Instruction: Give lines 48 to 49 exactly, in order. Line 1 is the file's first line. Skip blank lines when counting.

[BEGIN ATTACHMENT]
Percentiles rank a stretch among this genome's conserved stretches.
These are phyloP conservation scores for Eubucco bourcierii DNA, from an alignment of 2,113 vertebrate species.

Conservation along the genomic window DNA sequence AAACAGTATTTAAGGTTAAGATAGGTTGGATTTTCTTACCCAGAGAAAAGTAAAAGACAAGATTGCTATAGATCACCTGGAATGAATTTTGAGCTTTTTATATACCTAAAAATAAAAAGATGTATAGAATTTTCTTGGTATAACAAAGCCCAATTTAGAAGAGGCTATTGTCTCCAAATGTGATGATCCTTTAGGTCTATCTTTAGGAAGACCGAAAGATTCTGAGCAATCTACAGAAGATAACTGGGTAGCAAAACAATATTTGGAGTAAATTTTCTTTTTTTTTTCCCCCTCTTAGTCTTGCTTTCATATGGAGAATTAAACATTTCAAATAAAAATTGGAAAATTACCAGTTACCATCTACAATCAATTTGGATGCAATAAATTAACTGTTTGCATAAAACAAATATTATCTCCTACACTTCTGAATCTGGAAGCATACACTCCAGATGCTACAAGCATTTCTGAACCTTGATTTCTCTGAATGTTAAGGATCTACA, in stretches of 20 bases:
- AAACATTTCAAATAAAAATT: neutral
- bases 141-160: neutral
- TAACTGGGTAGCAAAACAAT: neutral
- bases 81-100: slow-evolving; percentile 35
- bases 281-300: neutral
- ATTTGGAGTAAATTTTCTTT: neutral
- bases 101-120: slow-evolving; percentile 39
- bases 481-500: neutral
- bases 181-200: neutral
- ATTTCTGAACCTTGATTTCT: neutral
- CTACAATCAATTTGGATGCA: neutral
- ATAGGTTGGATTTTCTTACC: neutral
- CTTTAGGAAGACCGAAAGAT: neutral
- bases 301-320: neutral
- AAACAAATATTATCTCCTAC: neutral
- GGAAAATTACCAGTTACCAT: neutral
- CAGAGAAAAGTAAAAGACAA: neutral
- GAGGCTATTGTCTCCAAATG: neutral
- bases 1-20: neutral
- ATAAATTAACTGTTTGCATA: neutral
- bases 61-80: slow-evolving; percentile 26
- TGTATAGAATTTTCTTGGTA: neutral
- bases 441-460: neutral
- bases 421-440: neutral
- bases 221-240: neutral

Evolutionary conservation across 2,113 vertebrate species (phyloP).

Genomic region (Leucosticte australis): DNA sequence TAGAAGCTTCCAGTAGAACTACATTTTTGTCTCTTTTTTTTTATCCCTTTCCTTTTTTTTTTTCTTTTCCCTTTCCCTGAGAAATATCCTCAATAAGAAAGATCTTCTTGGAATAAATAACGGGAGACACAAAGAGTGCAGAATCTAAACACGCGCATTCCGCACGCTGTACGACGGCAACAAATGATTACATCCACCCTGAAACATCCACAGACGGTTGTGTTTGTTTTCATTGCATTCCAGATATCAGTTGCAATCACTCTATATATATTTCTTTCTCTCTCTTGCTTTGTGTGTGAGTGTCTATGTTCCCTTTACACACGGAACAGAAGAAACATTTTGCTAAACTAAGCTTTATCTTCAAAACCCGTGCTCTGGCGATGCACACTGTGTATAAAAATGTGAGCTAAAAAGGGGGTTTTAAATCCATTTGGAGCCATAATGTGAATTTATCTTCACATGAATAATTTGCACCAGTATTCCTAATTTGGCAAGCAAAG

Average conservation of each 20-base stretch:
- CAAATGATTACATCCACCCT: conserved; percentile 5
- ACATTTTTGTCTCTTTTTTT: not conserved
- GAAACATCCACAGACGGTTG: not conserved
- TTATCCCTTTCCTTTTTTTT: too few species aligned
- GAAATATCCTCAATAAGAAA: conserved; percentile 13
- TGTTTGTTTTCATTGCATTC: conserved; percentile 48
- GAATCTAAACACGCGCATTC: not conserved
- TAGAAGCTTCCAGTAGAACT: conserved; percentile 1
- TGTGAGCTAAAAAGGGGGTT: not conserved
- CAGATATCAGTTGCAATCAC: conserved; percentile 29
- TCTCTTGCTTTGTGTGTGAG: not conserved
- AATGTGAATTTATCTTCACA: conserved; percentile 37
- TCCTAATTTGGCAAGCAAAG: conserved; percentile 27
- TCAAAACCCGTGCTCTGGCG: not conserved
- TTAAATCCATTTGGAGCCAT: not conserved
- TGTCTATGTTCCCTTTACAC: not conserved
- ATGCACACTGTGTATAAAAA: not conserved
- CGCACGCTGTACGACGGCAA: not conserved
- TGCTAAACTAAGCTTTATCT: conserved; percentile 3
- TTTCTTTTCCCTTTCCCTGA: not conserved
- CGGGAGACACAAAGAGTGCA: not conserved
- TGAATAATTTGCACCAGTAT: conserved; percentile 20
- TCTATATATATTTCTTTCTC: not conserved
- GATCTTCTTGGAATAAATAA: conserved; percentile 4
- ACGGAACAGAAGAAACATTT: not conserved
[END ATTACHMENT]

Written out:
- ATGCACACTGTGTATAAAAA: not conserved
- CGCACGCTGTACGACGGCAA: not conserved